Take a look at this concert calendar. It’s personalized for me, pops up in iTunes, and makes it really easy for me to keep up with both concerts by artists in my iTunes library and new music released by those artists.
I’ve had the iConcertCal plug-in running inside iTunes for a couple of years now, and while finding the calendar isn’t easy enough (see the menus? “View/Visualizer/iConcertCal?” REALLY?), the other thing that iConcertCal does is when I play music in iTunes by an artists with some piece of upcoming information, it pops up a reminder. It’s really pretty cool.
But because the full-on calendar is called up in an unintuitive way, and because I listen to music on my iPod (or even on my SmartPhone) most of the time rather than in iTunes on my computer, I almost never see this information. So the business change that the inventors of iConcerCal created has already passed me—and them—by.
No problem! there’s an iPhone app for iConcertCal, and a version of iConcertCal for Android phones. They’re back in the game, baby!
But wait! What if I want more generic information about my favorites musical artists? Maybe concert and album release dates aren’t the only news I care about. What do I do then?
I chase my tail some more, by using an App like Bandito. Well, OK, I don’t, since to this point Bandito is iPhone-only and I’m an Android guy. I’ve made my point, though, right? There are all kinds of extra tools that bands can use to promote thir activities and their fans can use to get information … and those tools really work.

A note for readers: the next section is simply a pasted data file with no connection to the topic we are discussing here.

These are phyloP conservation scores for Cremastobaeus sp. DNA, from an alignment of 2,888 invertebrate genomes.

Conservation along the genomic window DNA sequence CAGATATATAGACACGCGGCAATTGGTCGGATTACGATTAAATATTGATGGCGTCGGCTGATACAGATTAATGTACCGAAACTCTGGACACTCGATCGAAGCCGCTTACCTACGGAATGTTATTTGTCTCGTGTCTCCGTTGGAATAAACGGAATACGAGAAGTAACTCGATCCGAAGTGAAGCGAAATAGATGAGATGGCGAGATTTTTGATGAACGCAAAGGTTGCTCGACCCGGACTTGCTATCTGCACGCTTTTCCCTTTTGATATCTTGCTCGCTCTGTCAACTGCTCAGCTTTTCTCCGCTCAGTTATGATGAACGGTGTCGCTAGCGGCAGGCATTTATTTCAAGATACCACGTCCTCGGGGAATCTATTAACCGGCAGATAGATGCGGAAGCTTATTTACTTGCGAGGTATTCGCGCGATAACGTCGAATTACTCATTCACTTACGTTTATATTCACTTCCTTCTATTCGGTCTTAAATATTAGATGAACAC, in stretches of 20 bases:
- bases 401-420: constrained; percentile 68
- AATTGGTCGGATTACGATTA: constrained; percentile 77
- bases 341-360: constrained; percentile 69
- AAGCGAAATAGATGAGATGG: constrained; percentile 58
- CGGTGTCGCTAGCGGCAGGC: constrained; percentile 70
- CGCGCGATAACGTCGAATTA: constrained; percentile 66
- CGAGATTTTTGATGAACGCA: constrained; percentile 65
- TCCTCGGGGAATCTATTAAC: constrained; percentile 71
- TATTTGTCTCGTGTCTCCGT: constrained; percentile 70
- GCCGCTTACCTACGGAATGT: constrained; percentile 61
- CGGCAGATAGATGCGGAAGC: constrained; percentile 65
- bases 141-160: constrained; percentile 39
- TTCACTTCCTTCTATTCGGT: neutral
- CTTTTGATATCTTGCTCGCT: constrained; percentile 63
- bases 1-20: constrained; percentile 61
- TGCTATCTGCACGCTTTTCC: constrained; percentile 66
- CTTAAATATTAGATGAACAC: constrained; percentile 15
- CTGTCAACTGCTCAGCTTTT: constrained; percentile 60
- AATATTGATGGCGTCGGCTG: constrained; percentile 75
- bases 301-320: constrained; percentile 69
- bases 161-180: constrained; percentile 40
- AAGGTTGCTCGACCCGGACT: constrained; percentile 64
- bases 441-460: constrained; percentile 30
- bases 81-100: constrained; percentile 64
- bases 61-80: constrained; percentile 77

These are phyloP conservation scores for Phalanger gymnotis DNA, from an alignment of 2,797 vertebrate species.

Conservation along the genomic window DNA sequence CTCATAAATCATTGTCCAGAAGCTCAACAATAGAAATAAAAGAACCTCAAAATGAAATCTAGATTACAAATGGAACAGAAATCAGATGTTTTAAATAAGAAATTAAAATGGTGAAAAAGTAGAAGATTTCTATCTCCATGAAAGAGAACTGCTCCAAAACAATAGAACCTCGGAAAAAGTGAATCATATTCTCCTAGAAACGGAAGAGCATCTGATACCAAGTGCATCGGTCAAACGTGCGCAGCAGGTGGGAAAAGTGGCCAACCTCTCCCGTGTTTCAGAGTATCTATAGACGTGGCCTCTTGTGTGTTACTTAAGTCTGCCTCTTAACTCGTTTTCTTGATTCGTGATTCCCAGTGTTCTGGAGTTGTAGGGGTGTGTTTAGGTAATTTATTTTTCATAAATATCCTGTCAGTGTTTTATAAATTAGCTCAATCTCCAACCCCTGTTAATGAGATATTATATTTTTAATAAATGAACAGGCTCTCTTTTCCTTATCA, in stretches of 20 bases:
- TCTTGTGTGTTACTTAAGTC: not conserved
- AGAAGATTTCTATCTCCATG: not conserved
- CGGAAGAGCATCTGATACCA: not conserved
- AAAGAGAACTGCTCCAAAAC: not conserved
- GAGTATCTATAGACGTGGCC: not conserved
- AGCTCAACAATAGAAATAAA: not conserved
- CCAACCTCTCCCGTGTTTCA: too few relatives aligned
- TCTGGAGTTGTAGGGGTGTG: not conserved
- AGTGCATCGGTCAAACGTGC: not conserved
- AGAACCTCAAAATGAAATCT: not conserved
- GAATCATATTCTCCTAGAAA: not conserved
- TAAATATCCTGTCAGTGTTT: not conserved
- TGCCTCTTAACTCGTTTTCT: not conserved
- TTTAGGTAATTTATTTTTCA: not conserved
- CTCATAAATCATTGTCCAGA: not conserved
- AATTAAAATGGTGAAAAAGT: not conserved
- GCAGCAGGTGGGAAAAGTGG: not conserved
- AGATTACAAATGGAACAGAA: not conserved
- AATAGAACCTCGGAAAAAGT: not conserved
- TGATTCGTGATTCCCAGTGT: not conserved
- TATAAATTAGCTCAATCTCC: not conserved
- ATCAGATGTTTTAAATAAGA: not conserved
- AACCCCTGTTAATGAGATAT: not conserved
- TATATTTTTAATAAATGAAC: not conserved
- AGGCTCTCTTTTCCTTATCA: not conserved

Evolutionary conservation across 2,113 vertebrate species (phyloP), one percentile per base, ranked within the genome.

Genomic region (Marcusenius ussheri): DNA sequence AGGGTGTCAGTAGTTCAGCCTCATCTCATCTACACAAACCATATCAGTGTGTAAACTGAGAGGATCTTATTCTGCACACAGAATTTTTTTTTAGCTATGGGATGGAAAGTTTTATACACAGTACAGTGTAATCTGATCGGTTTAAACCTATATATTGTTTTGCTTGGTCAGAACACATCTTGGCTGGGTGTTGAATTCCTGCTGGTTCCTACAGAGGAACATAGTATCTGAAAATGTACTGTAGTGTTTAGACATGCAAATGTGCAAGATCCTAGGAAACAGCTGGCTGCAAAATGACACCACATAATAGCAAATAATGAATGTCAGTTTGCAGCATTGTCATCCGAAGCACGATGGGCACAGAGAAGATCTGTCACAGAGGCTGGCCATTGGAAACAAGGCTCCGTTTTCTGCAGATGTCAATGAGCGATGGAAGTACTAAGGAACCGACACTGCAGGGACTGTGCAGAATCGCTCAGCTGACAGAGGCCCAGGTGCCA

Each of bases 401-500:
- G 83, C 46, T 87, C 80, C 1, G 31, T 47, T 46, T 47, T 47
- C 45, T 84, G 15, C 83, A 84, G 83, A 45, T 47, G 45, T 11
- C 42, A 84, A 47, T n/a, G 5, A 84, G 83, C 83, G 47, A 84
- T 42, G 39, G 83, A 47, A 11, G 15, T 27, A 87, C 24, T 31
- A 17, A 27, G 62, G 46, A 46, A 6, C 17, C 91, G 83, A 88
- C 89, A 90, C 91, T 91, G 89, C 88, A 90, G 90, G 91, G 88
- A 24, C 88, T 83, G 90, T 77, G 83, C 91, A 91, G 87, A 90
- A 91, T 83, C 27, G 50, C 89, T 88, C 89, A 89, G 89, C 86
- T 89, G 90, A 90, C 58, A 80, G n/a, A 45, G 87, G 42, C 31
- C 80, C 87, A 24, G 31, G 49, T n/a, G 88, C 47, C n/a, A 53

But they aren’t obvious and aren’t promoted directly. Artists rely on the Banditos and iConcertCals of the world to get their messages out, and the makers of those add-on pieces of software rely on other software or phone platforms to make their software work. This is real business change. This is Coopetition.
Coopetition is the way things work now. No, of course you don’t really want that; you want all the business you can lay your hands on, not only part, right?
But Coopetition is what’s driving growth and business change.
We recently started doing business with a large company in the music business. They were amazed that I had garnered the number one Google Ranking for the phrase “Axl Rose Business“, until I explained that doing that was a way to make our skills at Search Engine Optimization stand out in the real world. I guess it didn’t hurt that we rank almost as high for “Mick Jagger Business” and do pretty well for Grateful Dead Business, as well. But much as I’d love to do business with Axl Rose, Mick Jagger, or the Grateful Dead, I don’t; my connection to them is one I’ve created, just as iConcertCal and Bandito have created connections to many musical artists.
Who knew? Coopetition actually creates new business opportunities. And you thought it meant settling for a smaller piece of the pie, didn’t you?